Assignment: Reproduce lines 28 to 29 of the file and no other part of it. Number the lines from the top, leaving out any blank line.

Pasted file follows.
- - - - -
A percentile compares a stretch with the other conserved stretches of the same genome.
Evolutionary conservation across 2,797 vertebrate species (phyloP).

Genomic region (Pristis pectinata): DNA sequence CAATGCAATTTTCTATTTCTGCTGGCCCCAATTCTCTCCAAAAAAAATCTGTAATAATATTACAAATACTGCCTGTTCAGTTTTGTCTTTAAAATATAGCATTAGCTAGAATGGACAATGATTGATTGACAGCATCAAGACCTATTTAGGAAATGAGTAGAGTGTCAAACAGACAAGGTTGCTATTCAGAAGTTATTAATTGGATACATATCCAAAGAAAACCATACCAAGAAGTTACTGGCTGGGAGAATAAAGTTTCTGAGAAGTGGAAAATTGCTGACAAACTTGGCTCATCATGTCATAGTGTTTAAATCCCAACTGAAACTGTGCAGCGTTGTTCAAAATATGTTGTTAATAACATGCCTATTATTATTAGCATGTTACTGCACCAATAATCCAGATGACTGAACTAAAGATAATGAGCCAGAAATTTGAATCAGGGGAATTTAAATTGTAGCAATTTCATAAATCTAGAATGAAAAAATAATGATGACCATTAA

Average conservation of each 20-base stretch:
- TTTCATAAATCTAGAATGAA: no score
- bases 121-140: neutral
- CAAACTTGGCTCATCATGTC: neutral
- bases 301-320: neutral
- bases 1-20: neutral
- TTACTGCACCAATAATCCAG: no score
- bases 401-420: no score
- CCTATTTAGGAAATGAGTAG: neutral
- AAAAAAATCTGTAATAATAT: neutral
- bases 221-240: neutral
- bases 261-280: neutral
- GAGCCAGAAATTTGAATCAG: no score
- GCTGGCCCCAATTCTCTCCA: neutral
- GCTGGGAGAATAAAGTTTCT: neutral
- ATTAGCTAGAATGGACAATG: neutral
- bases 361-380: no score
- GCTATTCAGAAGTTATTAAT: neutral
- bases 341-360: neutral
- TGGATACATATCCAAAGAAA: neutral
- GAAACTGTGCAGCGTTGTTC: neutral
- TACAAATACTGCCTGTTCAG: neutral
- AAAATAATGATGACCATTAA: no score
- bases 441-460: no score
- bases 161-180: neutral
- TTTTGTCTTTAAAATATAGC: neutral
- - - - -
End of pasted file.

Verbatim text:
- bases 161-180: neutral
- TTTTGTCTTTAAAATATAGC: neutral